When you consider the rapidly changing market in which Toshiba participates, establishing itself as a multinational player is of the utmost importance. If they had little presence in the global marketplace, their innovations would take longer to reach the consumers and the chance of someone else developing a similar product would be greater. By being established in various countries throughout the world, they are able to market their new products immediately and be the first. This is another key point. While others may follow suit and come up with substitute or look-alike products, people know that Toshiba was the original. The fact that they have a good quality reputation increases their chances of being the brand that people are willing to try with regard to a new product.

Now that we know the history, mission and markets for Toshiba, what about the company structure itself? In April of 1999, Toshiba underwent a huge restructuring transforming from a traditional hierarchical/functional structure to that of a divisional structure. They actually have used a combination of various divisional structures throughout the entire company. In Japan, the divisional structure is by product with a separate structure for corporate headquarters.

In their overseas markets, they are structured first by geographic area and then by product line. This has proven to be very effective for them in many ways. Now the individual divisions have autonomy which allows for maximization of communication and the ability to respond even faster to the changes in their respective markets. For Toshiba as a whole, this has allowed them to identify exactly which products/divisions are performing the best with regard to their profit margins and overall growth. By identifying these problem areas, Toshiba has been able to develop a Medium-term Business Plan for FY 2000 to 2002.

This new plan involves “pulling back from slow-growth businesses and focus the electronics giant on faster-growing areas, including semiconductors, computer systems and Internet related services”(Guth, A12). While there are some repercussions to the plan such as the announcement of the 6% work force reduction in Japan, the overall benefit to the company will justify this downsizing. Toshiba is planning on spending more than $3.3 billion on this plan per year. While this amount seems rather large, when one takes into consideration the possible rewards for the company, it is merely a necessary expense. The continued survival of Toshiba is hinged upon its ability to compete in the fast-paced technology market which means concentrating more on these markets than those with little change from day to day, such as their domestic appliance lines. These areas, while well established and profitable, do not require as much R&D as do the product lines of the digital and technological worlds.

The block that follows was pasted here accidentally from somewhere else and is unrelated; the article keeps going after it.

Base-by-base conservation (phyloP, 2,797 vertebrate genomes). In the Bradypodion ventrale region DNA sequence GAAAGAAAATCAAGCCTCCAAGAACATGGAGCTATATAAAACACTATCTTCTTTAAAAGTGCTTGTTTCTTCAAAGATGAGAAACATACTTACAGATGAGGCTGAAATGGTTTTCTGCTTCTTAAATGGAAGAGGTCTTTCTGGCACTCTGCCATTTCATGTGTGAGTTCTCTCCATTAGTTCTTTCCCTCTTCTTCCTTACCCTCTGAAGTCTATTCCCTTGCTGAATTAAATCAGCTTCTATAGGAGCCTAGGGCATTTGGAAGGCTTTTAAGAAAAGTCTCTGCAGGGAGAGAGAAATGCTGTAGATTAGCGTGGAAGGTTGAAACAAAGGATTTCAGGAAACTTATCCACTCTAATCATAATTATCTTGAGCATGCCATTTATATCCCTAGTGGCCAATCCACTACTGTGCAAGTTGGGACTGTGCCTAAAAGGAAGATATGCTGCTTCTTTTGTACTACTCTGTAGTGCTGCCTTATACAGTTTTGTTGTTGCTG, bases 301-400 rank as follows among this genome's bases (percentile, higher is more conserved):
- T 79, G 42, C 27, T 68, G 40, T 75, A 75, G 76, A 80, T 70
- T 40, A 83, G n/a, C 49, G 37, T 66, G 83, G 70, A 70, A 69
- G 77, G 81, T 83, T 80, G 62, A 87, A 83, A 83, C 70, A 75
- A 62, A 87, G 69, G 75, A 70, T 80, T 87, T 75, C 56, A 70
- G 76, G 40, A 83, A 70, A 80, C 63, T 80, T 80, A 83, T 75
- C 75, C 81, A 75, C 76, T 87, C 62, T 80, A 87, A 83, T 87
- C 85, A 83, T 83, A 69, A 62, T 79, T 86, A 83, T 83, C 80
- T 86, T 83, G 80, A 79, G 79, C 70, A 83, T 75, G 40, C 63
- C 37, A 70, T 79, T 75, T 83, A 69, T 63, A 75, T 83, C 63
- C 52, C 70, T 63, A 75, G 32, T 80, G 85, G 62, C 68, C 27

Upon evaluating Toshiba through a SWOT analysis, it is easy to understand why the 125-year-old company is still a major force in the business world.

Strengths

1. Reputation

2. Innovative

3. Global market-share

4. Ability to keep pace with fast-changing technology market

Weaknesses

1. Assets tied up in slow growth areas

2. Technology industry is so fast paced

Opportunities

1. Increase percentage of global market share

2. Technology becoming more commonplace in the home—more customers

3. Internet market

Threats

1. Increased competition in technology industry

2. Fast-paced changes in technology

3. Slower growth areas utilizing valuable resources

Toshiba is a strong company and finding many weaknesses proved to be a very difficult task. They know what needs to be done and they do it.

With all of the preceding information in mind, I have formulated some ideas/recommendations that I feel would prove beneficial to the company. The first of these is to continue with their new business plan. By freeing up assets that can be used to increase sales in growing market places, the results could be astronomical profits for them. The second is to look for more joint ventures that can increase their market position in current markets. By joining with other similar companies, they are reducing their competition while improving their own profits. My final recommendation is one that involves a subject that was not previously covered in this paper, but rather one that is from my own perception/experience. This would be to increase their marketing in the United States. The amount of commercials that I have either seen or heard for Toshiba since the inception of this product is zero. While a good reputation is a solid base, in a country with as many choices between consumer products as the U S has, advertising is a necessity for success.

In conclusion, Toshiba has been a major force in the technology industry for many years. The future will be no different. They are a well-established, quality oriented company that will not stop until they are NUMBER 1 in all that they do. Toshiba will be here through our lifetime and that of our grandchildren if they continue to operate the way they do today. Their encapsulated management philosophy is the best way to describe Toshiba:

Committed to People, Committed to the Future. Toshiba.

References

Guth, Robert A. “Toshiba Plans Strategic Shift to Fast Growth” The Wall Street Journal.

February 17, 2000. Pp. A12 and A16.

www.toshiba.com

Nishiroga, Haitzo. E-mail correspondence